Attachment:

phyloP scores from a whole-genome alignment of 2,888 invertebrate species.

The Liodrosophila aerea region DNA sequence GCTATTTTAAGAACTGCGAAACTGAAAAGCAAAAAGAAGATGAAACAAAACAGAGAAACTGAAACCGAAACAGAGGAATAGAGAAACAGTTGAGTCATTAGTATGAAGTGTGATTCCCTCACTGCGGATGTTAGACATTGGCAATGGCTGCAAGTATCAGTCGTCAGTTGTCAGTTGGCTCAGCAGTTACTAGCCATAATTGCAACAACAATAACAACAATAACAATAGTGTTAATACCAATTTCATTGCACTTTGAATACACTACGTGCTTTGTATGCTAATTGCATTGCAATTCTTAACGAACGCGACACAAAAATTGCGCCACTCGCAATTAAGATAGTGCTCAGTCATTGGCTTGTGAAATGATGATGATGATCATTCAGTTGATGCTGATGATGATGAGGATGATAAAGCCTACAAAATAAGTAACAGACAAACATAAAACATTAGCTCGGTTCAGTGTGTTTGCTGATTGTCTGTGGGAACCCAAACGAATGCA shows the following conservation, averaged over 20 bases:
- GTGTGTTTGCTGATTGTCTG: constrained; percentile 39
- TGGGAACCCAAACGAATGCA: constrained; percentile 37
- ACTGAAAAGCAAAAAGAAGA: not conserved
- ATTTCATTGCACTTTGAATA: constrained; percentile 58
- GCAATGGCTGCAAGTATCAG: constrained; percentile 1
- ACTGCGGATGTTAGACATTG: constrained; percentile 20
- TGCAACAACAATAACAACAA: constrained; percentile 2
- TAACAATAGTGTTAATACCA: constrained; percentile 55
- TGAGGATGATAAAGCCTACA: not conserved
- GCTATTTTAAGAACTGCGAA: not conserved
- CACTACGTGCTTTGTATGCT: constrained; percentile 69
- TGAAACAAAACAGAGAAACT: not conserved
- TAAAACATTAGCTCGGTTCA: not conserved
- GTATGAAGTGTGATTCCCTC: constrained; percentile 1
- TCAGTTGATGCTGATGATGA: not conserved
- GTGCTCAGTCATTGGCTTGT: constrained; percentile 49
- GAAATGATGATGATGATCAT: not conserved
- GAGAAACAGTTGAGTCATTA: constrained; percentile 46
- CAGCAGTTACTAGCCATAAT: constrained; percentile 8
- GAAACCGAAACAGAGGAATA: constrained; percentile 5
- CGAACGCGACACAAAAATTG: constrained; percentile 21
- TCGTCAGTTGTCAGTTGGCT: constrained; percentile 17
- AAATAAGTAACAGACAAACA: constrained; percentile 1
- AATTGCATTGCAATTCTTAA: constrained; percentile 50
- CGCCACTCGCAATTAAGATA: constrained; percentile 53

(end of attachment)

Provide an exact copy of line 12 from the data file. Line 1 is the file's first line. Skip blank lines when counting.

- GCTATTTTAAGAACTGCGAA: not conserved